Wikipedia states “The Celtic cross is a form of Christian cross featuring a nimbus or ring that emerged in Ireland and Britain in the Early Middle Ages.” Whilst this may be true, the actual origins of the Celtic cross go back much further and similar crosses are far more widespread. So what are the earliest examples of this ringed cross and what is its meaning?
Between 7500-3500 BC the areas modern Baltic States of Lithuania and Latvia became covered in forest and the inhabitants built a culture living on hunting, fishing and gathering. They also had a number of artefacts, made of bone and marked with a symbolic script that has survived to this day. These include a symbol of the Sun, a circle and the symbol of fire, a cross with arms of equal length. They also put the circle and cross together symbolising light. Further south, along the banks of the Danube in 1908, a highly sophisticated, prehistoric culture was discovered in the village of Vinča (near Belgrade, Serbia) dating back approximately 7500 years ago. The first known form of writing system was found, mainly on pottery. One of the characters used was the cross and circle. Similar crosses have been discovered in Denmark and throughout Northern Europe dated back to the Nordic Bronze Age.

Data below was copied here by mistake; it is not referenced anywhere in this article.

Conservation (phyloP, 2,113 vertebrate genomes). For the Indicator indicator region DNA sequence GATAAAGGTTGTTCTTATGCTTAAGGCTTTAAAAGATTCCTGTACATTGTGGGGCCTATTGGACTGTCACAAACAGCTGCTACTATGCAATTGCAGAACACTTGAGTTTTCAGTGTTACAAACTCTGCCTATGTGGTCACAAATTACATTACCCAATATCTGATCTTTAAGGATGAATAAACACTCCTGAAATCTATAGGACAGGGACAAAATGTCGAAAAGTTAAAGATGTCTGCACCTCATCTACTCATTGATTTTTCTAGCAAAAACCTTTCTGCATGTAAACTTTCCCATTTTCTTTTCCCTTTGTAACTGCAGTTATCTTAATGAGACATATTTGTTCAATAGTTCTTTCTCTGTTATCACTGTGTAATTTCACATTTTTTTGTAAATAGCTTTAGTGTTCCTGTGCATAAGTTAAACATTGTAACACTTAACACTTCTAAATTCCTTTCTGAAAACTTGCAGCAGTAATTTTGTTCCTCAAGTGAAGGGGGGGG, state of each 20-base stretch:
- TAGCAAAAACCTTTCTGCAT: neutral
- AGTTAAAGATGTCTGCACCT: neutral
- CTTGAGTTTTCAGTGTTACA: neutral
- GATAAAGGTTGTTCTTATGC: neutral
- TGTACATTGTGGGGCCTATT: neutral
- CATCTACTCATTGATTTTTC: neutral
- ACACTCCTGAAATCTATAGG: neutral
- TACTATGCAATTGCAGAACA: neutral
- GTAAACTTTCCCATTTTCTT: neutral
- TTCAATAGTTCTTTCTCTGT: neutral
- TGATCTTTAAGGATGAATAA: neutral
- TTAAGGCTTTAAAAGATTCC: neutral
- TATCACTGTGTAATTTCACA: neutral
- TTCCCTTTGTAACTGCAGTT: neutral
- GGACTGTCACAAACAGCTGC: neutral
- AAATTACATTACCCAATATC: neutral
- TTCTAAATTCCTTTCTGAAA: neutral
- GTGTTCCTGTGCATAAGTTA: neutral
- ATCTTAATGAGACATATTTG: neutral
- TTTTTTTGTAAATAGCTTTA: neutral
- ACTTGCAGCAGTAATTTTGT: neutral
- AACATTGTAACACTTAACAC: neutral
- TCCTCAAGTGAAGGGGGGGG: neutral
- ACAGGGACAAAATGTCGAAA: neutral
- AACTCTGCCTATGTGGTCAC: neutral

This symbol has been connected with the Norse four spoked chariot wheel, representing the solar chariot that Norse god Sol uses to carry the Sun across the sky. It thus became known as the solar cross with the spokes pointing to four cardinal compass point directions. In modern Wicca, they also use the solar cross to represent the wheel of the year. To British and Irish Christians, though, the Celtic Cross represents the crucifix surrounded by the celestial sphere. This was developed by the Church Fathers, based on the belief that the Earth was surrounded by a concentric sphere on which the heavenly bodies crossed the sky, with the Earth at the centre. It was used to show that Christ’s sacrifice was for all.
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